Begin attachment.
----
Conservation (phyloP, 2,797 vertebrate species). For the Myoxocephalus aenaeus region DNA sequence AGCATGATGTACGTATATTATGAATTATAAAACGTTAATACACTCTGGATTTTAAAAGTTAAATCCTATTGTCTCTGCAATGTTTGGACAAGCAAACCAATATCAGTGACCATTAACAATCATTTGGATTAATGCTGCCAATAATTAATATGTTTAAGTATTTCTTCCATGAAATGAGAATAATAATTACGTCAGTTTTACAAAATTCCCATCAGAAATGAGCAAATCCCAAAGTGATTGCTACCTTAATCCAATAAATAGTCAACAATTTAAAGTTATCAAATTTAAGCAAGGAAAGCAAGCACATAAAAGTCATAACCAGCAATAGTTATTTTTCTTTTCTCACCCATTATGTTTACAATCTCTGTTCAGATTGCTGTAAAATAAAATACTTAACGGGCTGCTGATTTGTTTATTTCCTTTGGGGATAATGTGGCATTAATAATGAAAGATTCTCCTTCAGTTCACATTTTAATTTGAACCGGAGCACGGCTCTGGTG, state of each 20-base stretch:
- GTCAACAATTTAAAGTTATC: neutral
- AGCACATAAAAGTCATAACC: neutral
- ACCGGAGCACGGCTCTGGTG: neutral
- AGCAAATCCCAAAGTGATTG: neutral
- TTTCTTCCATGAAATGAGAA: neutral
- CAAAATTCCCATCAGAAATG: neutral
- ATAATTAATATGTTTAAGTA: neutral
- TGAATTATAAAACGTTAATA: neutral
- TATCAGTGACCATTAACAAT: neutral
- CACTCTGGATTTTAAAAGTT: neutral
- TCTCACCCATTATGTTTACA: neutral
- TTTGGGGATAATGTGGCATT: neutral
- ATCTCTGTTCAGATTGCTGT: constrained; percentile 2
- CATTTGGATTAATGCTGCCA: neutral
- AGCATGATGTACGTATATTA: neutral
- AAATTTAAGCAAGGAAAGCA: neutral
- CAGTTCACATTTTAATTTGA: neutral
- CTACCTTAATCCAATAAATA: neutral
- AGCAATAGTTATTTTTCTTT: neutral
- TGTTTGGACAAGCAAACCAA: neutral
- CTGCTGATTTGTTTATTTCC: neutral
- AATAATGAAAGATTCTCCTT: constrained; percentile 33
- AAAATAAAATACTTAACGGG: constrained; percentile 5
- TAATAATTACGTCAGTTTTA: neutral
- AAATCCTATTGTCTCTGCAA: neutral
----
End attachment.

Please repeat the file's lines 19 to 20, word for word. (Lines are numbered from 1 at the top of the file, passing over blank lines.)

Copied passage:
- CTACCTTAATCCAATAAATA: neutral
- AGCAATAGTTATTTTTCTTT: neutral